Madison River

Dam: 1,010 cfs

Kirby: 1,040 cfs

Varney: 1,130 cfs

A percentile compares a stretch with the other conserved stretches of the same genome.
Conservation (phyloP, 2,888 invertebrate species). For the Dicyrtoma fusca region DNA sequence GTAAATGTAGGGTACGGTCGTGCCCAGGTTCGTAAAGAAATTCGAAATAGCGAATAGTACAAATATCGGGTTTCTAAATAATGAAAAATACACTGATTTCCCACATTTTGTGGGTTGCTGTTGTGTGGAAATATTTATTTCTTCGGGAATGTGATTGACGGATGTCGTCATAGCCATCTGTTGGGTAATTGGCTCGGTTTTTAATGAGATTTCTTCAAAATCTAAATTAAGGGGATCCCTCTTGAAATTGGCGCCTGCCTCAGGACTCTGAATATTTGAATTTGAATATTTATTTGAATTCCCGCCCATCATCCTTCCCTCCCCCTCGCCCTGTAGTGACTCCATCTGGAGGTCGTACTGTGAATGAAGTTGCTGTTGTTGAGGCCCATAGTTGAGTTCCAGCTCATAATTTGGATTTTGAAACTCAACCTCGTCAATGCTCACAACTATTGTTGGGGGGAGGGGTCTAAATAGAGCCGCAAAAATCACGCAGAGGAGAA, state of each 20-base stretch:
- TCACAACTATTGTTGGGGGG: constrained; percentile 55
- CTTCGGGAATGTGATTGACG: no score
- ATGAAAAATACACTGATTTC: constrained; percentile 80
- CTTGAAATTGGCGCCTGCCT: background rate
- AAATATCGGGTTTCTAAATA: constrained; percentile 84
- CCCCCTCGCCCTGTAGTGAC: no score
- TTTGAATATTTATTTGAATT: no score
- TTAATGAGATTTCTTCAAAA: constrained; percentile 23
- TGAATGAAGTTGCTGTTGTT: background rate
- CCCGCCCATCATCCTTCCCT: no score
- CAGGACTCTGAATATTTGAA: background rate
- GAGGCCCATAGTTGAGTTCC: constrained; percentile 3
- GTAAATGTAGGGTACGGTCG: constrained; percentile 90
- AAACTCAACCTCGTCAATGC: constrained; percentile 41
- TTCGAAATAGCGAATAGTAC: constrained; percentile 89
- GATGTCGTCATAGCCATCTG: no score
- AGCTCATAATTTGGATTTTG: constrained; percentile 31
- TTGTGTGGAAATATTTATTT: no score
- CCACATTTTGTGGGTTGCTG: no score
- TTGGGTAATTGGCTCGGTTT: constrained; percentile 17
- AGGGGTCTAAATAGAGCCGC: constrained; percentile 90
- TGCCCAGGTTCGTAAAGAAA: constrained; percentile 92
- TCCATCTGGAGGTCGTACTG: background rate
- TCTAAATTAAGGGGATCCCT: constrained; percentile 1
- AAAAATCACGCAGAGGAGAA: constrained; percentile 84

Not much has changed over the last week here on the Upper Madison.  Mornings and evenings continue to produce the most consistent fishing, but the afternoons are still a little more day-to-day than we’d like to see.  One day we have a great nymph and ant bite, and the next day it’s all 12-13 inchers and whitefish…go figure.  The wade section continues to be the surest best around here, and we’ve been doing best nymphing $3 dips, Red serendipitys, and diving caddis when they haven’t been looking up.  The hopper bite is still not really happening up here, despite a growing number of hoppers in the #8-14 range along the banks.  If hoppers are your thing, you’ll probably do better fishing between McAtee and Ennis, as we are still getting some good fish to come up and eat down low.  Ants and small attractors are the way to go if you’re looking to throw dries in the wade section, and some of our better patterns have been cinnamon or brown ant acids, CDC Water wasps, and Delektable CDC Flying ants in cinnamon.  If you are planning on heading out this way, make SURE to have some #12-14 flying ants in your box…it’s no guarantee that you’ll see them hit the water, but you’ll be kicking yourself all the way home if they do and you aren’t prepared.  The float section below Lyons has continued to have good early morning fishing with nocturnal stone patterns from O’Dark-30 until 9:00 a.m. or so, but it’s mostly been a nymphing game from late morning on…again, small serendipitys have been the flies of choice, but caddis larva, red and black midges, and small attractors should not be overlooked.  Streamer fishing has been the way to go when the clouds move in, and again in the evening, but it’s been a little spotty under the bright sun–Hopefully these colder temperatures will start to wake up the big browns in the weeks to come.